Conclusion: The prevailing pattern of juvenile police in the legal system of Iran and the United Kingdom has been identified and the Iranian police can implement social programs for perpetrators and parents of children and adolescents in addition to prevention, according to domestic laws such as the British police. Due to the early intervention, the special police on the one hand realizes the importance of the age of action of the child and adolescent, and on the other hand understands to the child or adolescent that at this age the responsibility for the illegal act has consequences.

Keywords

Police Juvenile proceeding ‎ Comparative study Criminal Law UK

Critical Analysis of The rules of Referral of Proceedings in Iran’s Criminal System; from Expressing The Challenges to a New Reading to Solve The problem

Seyed Reza Faghihi

 Ph.D. in Criminal Law and Criminology, Faculty of Law and Political Science, University of Mazandaran, Babolsar, Iran.

Esmail Hadi Tabar

 Associate Professor, Department of Law, Faculty of Law and Political Science, University of Mazandaran, Babolsar, Iran.

Abstract
The transfer of the criminal proceedings process out of the area of the crime scene, as an exception to the rule of local jurisdiction and under the special institution of “referral”, is provided in Articles 418 to 420 of the Criminal Procedure Code of 1392. Although contrary to the principle of this institution; Legislation requires careful enumeration, limited interpretation, and minimal use, but current regulations are inconsistent with the implications. Despite the fact that the legislature has tried to eliminate possible ambiguities and ambiguities in this period by making repeated amendments and adding special regulations to this collection in different periods, It has been widely challenged but has also brought these regulations into conflict with fundamental principles of criminal procedure such as the principle of impartiality of proceedings. The present article, while criticizing the legal criteria of referral, tries to provide solutions to overcome the existing legal ambiguities and challenges by expressing these criteria in a new way.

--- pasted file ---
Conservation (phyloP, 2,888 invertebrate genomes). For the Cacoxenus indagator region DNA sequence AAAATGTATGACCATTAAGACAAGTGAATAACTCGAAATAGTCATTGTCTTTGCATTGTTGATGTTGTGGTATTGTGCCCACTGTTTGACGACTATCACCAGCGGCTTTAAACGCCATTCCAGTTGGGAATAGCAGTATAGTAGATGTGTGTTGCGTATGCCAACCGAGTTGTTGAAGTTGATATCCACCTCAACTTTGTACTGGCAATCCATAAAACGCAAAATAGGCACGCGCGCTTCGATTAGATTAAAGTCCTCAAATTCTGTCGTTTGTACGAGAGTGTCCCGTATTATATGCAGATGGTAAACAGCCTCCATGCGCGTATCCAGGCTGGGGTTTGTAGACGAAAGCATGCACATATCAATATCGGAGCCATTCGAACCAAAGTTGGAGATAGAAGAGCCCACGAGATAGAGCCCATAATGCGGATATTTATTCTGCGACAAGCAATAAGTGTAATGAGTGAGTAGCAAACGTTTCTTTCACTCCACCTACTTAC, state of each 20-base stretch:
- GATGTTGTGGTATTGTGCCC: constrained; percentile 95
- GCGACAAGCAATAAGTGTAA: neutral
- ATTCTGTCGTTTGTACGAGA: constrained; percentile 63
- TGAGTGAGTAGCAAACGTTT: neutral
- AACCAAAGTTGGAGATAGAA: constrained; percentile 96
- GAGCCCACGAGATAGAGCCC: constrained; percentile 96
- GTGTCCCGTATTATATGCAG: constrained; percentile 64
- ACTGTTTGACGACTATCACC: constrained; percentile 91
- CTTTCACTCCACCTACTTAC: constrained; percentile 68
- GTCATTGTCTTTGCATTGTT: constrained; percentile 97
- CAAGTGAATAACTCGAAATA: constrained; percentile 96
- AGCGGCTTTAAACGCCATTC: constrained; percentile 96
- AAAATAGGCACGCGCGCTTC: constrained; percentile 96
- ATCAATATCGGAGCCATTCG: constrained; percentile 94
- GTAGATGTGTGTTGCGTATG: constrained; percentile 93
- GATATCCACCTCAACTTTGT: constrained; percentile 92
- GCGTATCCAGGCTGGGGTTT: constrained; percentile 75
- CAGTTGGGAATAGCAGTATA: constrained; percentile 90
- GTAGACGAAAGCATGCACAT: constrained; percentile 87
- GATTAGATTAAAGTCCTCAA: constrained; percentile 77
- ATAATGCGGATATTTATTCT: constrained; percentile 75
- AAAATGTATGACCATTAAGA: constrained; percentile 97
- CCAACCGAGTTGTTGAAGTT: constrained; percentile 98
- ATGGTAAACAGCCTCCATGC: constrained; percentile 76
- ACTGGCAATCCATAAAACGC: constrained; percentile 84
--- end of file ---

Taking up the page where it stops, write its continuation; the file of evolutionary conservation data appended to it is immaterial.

Keywords

Local Jurisdiction Referral Contrary to the Principle Narrow Interpretation The Principle of Neutrality

Feasibility Study of Criminalizing The Seller’s Action in Mortgaging The Official Document of The Property Sold With an Ordinary Document

Somaye Noori 

 Ph.D. in Jurisprudence and Fundamentals of Islamic Law, Faculty of Theology and Islamic Sciences, Sistan and Baluchestan University, Sistan and Baluchestan, Iran

Mohammad Reza Kaykha 

 Associate Professor, Department of Jurisprudence and Fundamentals of Islamic Law, Faculty of Theology and Islamic Sciences, Sistan and Baluchestan University, Sistan and Baluchestan, Iran.

Ramin Faghani

Assistant Professor, Department of Jurisprudence and Fundamentals of Islamic Law, Faculty of Theology and Islamic Sciences, Payame Noor University, Tehran, Iran